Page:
CIIR Talk Series: Charles Clarke

Speaker: Charles Clarke, University of Waterloo

Title: Evaluation by Maximum Similarity to an Ideal Ranking

Date: Friday, May 12, 2023 - 1:30 - 2:30 PM EDT (North American Daylight Saving Time) via Zoom. On campus attendees will gather in CS 151 to view the presentation. (Postponed to a later date)

Abstract: In this talk, I propose a radical simplification of offline evaluation for search, recommendation, and question-answering systems. Traditional information retrieval measures, notably NDCG, require definitions for two or more relevance levels, which human assessors then apply to judge individual documents. Due to this dependence on a definition of relevance, it can be difficult to extend these measures to account for factors beyond relevance and to align these measures with online metrics. Instead, for each query, we define a set of ideal rankings and compute the maximum rank similarity between members of this set and an actual ranking generated by a system. This maximum similarity to an ideal ranking becomes our effectiveness measure, replacing NDCG and similar measures. To illustrate the measure, I discuss the use of preference labels as a method for determining ideal rankings. These preference labels can be obtained from human judgments, inferred from online interactions, or generated by large language models. Preference judgments can also recognize distinctions between items that appear equivalent under graded judgments, accounting for factors such as readability and recency. I report experiments on crowdsourcing preference labels for the MS Marco dataset, TREC 2019 Conversational Assistance Track, and the TREC 2021 Deep Learning Track, along with experiments illustrating the measure on diversity and health misinformation tasks.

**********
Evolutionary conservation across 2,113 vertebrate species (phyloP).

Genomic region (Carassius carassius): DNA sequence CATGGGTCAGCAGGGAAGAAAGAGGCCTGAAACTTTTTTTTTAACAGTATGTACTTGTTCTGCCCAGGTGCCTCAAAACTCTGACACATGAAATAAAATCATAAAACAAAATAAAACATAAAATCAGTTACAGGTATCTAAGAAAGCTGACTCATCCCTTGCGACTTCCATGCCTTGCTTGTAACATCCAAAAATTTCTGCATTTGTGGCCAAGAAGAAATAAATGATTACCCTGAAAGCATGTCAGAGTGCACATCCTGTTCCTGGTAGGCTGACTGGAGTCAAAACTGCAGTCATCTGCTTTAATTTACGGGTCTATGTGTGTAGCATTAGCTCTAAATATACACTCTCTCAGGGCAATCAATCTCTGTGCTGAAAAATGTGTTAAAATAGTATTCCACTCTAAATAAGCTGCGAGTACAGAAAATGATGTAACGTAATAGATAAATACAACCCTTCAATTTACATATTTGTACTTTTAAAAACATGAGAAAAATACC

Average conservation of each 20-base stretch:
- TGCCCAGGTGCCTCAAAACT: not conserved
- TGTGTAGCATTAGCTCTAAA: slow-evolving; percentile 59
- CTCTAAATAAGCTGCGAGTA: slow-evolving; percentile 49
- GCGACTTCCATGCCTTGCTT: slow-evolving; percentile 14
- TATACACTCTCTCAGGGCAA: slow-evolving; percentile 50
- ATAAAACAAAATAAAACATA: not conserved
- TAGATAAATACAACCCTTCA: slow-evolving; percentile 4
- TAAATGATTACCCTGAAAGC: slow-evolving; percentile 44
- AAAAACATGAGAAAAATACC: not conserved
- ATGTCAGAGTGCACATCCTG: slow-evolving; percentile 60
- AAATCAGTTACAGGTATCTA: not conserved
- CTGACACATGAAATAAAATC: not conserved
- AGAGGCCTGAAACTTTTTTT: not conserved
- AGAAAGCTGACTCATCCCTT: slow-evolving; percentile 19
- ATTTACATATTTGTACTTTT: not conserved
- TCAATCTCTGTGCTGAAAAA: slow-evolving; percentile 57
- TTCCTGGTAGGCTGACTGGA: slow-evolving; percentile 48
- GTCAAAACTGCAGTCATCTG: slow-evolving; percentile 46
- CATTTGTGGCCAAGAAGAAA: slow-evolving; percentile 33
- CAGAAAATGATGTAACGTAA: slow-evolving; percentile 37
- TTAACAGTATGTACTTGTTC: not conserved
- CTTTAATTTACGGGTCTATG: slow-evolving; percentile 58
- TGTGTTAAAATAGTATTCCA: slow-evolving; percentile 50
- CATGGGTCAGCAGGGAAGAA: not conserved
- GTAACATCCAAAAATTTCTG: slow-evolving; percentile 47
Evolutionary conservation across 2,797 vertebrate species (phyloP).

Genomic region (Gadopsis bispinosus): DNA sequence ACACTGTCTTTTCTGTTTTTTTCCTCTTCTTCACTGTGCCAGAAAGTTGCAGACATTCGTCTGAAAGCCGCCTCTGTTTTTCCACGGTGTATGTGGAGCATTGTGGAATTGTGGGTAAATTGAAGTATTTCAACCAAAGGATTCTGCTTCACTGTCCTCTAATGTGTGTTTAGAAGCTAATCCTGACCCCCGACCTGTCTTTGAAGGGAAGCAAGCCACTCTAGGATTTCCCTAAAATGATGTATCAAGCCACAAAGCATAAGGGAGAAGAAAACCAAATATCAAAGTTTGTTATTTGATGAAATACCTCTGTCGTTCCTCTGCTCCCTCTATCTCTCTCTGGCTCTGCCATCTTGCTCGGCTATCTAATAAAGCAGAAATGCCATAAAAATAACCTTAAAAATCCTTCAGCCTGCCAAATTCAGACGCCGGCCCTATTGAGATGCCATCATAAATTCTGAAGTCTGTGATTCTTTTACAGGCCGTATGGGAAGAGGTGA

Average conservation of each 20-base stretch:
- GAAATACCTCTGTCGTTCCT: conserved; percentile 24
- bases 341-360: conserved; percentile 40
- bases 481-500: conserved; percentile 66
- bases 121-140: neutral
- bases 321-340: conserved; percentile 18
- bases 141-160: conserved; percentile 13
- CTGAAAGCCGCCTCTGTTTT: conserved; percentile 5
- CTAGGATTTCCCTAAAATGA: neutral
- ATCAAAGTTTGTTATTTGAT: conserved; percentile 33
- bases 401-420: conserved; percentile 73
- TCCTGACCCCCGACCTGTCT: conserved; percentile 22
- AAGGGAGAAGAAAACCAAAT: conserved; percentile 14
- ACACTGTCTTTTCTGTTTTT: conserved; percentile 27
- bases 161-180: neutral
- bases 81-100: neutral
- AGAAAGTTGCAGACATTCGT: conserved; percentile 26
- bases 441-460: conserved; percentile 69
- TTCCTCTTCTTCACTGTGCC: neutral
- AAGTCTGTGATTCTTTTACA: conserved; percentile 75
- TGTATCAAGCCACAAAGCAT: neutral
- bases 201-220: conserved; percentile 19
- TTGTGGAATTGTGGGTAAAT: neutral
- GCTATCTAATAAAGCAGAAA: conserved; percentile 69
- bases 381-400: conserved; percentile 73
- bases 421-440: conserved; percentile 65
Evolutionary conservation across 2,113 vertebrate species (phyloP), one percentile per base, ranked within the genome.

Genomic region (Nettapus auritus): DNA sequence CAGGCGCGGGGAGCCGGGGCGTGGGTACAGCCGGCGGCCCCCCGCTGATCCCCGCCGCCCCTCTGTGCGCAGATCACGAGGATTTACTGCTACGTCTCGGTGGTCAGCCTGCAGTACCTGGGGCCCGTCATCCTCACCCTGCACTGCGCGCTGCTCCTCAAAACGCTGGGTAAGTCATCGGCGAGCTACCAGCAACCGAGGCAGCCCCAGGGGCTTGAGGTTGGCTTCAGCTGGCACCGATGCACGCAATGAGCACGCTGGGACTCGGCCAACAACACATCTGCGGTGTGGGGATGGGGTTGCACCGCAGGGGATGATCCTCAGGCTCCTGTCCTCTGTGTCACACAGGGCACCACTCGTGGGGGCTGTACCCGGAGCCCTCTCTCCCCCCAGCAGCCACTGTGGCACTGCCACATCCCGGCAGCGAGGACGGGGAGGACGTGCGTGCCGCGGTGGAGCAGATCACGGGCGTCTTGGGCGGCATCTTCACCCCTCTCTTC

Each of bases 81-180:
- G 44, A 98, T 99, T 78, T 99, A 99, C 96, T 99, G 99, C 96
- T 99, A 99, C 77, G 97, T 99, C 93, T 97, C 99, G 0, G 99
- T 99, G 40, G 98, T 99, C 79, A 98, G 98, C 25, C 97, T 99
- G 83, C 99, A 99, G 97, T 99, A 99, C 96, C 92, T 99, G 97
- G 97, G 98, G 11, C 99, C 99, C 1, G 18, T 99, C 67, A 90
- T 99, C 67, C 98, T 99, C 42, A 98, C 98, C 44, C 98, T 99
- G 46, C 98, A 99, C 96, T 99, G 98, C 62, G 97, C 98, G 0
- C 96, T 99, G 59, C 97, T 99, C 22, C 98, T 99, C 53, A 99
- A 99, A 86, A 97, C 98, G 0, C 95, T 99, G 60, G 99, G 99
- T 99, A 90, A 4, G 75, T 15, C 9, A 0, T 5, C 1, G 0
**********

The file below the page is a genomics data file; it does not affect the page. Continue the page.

Bio: Charles Clarke is a Professor of Computer Science at the University of Waterloo. His research focuses on data-intensive tasks and efficiency, including search, ranking, question answering, and other problems involving human language data. He has supervised to completion over 30 graduate students and published over 200 refereed contributions on a wide range of topics, including search, metrics, user interfaces, filesystem search, natural language processing, machine learning, and databases. He has worked on search engine technology for both Microsoft Bing and Facebook Search. Clarke is an ACM Distinguished Scientist, an elected member of the SIGIR Academy, and leading member of the search and information retrieval community, serving as the Chair of the Executive Committee for the ACM Special Interest Group from 2013 to 2016 and as the Co-Editor-in-Chief of the Information Retrieval Journal from 2010 to 2018.